Mountain Zebra National Park

Mountain Zebra National Park - Southern Africa : Mountain Zebra National Park was proclaimed in 1937 for managing the endangered Cape Mountain Zebra. In the early 1930s, when the Cape Mountain Zebra was recognized as threatened with extinction, the National Parks obtained 17 km2 for its conservation.

Mountain Zebra National Park was proclaimed in 1937 for managing the endangered Cape Mountain Zebra.

In the early 1930s, when the Cape Mountain Zebra was recognized as threatened with extinction, the National Parks obtained 17 km2 for its conservation. At the time there were only five stallions and one mare.
By 1950 two stallions survived, and a neighbour, Mr H L Lombard, rescued the herd by by donating eleven zebra.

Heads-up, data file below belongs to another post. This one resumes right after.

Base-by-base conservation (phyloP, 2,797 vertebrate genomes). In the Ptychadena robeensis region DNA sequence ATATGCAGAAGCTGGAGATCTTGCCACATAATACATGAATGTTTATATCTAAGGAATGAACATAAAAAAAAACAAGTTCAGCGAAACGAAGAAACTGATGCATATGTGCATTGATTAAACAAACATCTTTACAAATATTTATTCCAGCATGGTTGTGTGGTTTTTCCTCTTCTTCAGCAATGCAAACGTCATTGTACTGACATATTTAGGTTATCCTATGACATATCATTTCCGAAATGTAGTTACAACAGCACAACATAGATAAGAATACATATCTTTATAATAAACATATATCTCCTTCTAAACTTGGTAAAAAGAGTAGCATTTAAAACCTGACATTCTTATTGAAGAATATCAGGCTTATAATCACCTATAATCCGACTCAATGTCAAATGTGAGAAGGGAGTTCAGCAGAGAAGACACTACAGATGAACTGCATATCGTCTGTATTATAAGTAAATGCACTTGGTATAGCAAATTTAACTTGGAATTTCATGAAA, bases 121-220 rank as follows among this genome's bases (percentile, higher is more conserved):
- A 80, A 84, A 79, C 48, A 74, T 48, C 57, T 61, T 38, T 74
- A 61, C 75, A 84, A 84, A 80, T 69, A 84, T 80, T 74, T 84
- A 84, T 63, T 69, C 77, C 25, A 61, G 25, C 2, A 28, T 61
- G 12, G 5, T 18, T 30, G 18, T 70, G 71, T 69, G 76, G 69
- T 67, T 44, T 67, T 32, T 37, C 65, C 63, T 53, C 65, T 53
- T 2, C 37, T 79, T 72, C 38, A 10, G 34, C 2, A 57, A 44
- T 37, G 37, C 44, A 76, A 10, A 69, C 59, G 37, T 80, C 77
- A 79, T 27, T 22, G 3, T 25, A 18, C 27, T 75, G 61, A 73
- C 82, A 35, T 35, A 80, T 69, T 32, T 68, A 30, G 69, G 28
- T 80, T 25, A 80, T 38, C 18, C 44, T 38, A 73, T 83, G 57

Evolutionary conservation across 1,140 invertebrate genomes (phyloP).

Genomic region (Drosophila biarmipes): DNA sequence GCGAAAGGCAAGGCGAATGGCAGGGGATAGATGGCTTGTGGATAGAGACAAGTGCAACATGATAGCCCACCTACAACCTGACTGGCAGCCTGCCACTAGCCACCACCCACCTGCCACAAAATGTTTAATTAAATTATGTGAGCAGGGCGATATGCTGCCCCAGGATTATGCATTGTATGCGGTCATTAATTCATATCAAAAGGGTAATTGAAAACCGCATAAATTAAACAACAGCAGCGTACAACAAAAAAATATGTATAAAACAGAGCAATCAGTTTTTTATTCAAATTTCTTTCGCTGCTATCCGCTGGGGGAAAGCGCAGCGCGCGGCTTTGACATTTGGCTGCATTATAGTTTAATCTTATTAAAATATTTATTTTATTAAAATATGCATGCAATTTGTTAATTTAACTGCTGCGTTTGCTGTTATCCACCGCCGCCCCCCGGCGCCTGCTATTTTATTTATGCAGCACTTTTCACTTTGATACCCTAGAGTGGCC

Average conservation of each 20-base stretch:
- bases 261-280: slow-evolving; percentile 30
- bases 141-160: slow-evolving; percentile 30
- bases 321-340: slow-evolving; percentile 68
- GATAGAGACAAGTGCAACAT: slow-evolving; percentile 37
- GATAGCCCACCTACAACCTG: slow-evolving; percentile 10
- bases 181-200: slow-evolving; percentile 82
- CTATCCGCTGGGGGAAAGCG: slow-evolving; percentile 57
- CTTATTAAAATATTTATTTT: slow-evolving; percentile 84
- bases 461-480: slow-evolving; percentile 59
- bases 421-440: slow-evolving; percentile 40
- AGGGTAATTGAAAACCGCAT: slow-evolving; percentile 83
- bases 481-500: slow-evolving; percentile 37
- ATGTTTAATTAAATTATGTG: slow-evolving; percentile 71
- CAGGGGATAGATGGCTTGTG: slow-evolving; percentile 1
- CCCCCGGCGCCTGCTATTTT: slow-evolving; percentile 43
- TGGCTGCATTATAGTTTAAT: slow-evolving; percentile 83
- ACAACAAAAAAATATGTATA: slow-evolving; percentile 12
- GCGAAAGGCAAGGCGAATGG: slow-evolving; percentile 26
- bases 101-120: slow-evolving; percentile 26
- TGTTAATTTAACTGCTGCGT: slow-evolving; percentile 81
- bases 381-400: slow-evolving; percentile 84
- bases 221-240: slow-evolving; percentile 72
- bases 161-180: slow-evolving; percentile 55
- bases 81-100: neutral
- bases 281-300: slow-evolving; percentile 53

By 1964, the population comprised 25 zebra in the park, the park was increased to 65 km2, and Mr Paul Michau donated six zebra to the park.
From then on, the population increased to 140 zebras in the 1970s, and zebras were relocated to De Hoop Nature Reserve.
In 2010 there were about 350 zebras, allowing about 20 animals per year to be relocated. The reserve is now about 284 km2.

Cheetah (2007), Buffalo, Black Rhino, Brown Hyaena (2008) and Lion (2013) were introduced into the park more recently

There are 3 major veld types in the park: Karoo Escarpment Grassland (50%), Eastern Upper Karoo (40%), and Eastern Cape Escarpment Thicket (10%), containing about 680 plant species.

Karoo Escarpment Grassland is dominated by the grass Merxmuellera disticha, with shrubs Euryops annuus, and Elytropappus rhinocerotis, with frequent fires.
Eastern Upper Karoo is a mix of grasses Aristida spp., Eragrostis spp. and Themeda triandra and shrubs Pentzia incana and Eriocephalus ericoides, depending on slope and aspect.

31 Jul 2015
Tony Rebelo